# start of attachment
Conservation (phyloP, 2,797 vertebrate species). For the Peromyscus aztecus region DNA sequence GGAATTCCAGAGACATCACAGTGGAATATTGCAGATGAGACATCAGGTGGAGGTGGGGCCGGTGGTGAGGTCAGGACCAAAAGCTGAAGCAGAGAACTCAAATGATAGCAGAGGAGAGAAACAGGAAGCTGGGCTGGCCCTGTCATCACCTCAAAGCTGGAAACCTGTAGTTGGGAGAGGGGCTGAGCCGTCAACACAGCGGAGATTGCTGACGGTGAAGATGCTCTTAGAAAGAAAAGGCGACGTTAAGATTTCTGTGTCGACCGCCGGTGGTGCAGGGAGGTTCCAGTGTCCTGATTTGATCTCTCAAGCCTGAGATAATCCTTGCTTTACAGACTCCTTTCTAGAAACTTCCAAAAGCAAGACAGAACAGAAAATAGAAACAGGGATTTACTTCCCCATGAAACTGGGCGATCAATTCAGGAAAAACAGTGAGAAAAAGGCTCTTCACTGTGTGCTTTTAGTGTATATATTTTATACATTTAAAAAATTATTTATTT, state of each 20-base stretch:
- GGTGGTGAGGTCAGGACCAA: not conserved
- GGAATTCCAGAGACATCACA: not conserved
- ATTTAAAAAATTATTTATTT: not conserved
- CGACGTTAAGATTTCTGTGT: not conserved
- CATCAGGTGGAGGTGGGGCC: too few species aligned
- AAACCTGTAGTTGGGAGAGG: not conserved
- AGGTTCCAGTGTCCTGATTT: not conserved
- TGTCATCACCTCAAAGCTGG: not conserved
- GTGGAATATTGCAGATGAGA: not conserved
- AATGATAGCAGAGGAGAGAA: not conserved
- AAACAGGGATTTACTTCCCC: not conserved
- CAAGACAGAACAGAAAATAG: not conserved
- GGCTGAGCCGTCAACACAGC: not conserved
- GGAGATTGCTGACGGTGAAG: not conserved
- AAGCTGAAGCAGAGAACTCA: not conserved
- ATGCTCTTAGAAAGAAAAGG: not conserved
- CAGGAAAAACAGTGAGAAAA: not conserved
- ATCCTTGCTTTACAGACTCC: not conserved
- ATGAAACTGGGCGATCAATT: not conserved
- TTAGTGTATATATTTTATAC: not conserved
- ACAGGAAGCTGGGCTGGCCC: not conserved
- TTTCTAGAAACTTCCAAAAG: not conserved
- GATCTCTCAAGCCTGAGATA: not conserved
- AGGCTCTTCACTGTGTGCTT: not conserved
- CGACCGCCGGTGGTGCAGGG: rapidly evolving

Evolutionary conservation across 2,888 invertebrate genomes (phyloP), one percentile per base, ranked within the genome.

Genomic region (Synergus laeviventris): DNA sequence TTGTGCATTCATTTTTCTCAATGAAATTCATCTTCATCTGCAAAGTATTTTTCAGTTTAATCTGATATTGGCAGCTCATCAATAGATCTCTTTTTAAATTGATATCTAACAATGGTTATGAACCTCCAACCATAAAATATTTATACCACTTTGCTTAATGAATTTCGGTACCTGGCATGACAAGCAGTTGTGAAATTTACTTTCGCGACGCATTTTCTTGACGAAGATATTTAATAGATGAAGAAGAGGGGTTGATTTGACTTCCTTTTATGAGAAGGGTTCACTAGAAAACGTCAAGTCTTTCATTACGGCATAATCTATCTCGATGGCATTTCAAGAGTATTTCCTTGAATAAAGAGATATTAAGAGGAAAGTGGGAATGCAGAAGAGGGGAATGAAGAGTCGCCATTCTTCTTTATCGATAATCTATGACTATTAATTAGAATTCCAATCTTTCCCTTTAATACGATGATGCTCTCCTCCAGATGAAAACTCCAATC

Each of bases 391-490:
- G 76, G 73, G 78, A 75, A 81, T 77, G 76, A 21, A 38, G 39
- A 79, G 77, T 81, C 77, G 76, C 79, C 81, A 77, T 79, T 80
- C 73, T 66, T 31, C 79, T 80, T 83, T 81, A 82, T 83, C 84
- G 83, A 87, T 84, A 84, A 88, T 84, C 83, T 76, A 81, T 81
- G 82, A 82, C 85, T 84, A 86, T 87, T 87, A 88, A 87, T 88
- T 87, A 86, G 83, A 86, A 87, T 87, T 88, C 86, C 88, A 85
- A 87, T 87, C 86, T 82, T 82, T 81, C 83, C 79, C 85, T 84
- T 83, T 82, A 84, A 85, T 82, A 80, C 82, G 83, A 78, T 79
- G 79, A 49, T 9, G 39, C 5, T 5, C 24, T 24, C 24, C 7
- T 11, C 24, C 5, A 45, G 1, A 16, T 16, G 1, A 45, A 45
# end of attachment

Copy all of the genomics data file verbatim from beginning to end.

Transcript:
Conservation (phyloP, 2,797 vertebrate species). For the Peromyscus aztecus region DNA sequence GGAATTCCAGAGACATCACAGTGGAATATTGCAGATGAGACATCAGGTGGAGGTGGGGCCGGTGGTGAGGTCAGGACCAAAAGCTGAAGCAGAGAACTCAAATGATAGCAGAGGAGAGAAACAGGAAGCTGGGCTGGCCCTGTCATCACCTCAAAGCTGGAAACCTGTAGTTGGGAGAGGGGCTGAGCCGTCAACACAGCGGAGATTGCTGACGGTGAAGATGCTCTTAGAAAGAAAAGGCGACGTTAAGATTTCTGTGTCGACCGCCGGTGGTGCAGGGAGGTTCCAGTGTCCTGATTTGATCTCTCAAGCCTGAGATAATCCTTGCTTTACAGACTCCTTTCTAGAAACTTCCAAAAGCAAGACAGAACAGAAAATAGAAACAGGGATTTACTTCCCCATGAAACTGGGCGATCAATTCAGGAAAAACAGTGAGAAAAAGGCTCTTCACTGTGTGCTTTTAGTGTATATATTTTATACATTTAAAAAATTATTTATTT, state of each 20-base stretch:
- GGTGGTGAGGTCAGGACCAA: not conserved
- GGAATTCCAGAGACATCACA: not conserved
- ATTTAAAAAATTATTTATTT: not conserved
- CGACGTTAAGATTTCTGTGT: not conserved
- CATCAGGTGGAGGTGGGGCC: too few species aligned
- AAACCTGTAGTTGGGAGAGG: not conserved
- AGGTTCCAGTGTCCTGATTT: not conserved
- TGTCATCACCTCAAAGCTGG: not conserved
- GTGGAATATTGCAGATGAGA: not conserved
- AATGATAGCAGAGGAGAGAA: not conserved
- AAACAGGGATTTACTTCCCC: not conserved
- CAAGACAGAACAGAAAATAG: not conserved
- GGCTGAGCCGTCAACACAGC: not conserved
- GGAGATTGCTGACGGTGAAG: not conserved
- AAGCTGAAGCAGAGAACTCA: not conserved
- ATGCTCTTAGAAAGAAAAGG: not conserved
- CAGGAAAAACAGTGAGAAAA: not conserved
- ATCCTTGCTTTACAGACTCC: not conserved
- ATGAAACTGGGCGATCAATT: not conserved
- TTAGTGTATATATTTTATAC: not conserved
- ACAGGAAGCTGGGCTGGCCC: not conserved
- TTTCTAGAAACTTCCAAAAG: not conserved
- GATCTCTCAAGCCTGAGATA: not conserved
- AGGCTCTTCACTGTGTGCTT: not conserved
- CGACCGCCGGTGGTGCAGGG: rapidly evolving

Evolutionary conservation across 2,888 invertebrate genomes (phyloP), one percentile per base, ranked within the genome.

Genomic region (Synergus laeviventris): DNA sequence TTGTGCATTCATTTTTCTCAATGAAATTCATCTTCATCTGCAAAGTATTTTTCAGTTTAATCTGATATTGGCAGCTCATCAATAGATCTCTTTTTAAATTGATATCTAACAATGGTTATGAACCTCCAACCATAAAATATTTATACCACTTTGCTTAATGAATTTCGGTACCTGGCATGACAAGCAGTTGTGAAATTTACTTTCGCGACGCATTTTCTTGACGAAGATATTTAATAGATGAAGAAGAGGGGTTGATTTGACTTCCTTTTATGAGAAGGGTTCACTAGAAAACGTCAAGTCTTTCATTACGGCATAATCTATCTCGATGGCATTTCAAGAGTATTTCCTTGAATAAAGAGATATTAAGAGGAAAGTGGGAATGCAGAAGAGGGGAATGAAGAGTCGCCATTCTTCTTTATCGATAATCTATGACTATTAATTAGAATTCCAATCTTTCCCTTTAATACGATGATGCTCTCCTCCAGATGAAAACTCCAATC

Each of bases 391-490:
- G 76, G 73, G 78, A 75, A 81, T 77, G 76, A 21, A 38, G 39
- A 79, G 77, T 81, C 77, G 76, C 79, C 81, A 77, T 79, T 80
- C 73, T 66, T 31, C 79, T 80, T 83, T 81, A 82, T 83, C 84
- G 83, A 87, T 84, A 84, A 88, T 84, C 83, T 76, A 81, T 81
- G 82, A 82, C 85, T 84, A 86, T 87, T 87, A 88, A 87, T 88
- T 87, A 86, G 83, A 86, A 87, T 87, T 88, C 86, C 88, A 85
- A 87, T 87, C 86, T 82, T 82, T 81, C 83, C 79, C 85, T 84
- T 83, T 82, A 84, A 85, T 82, A 80, C 82, G 83, A 78, T 79
- G 79, A 49, T 9, G 39, C 5, T 5, C 24, T 24, C 24, C 7
- T 11, C 24, C 5, A 45, G 1, A 16, T 16, G 1, A 45, A 45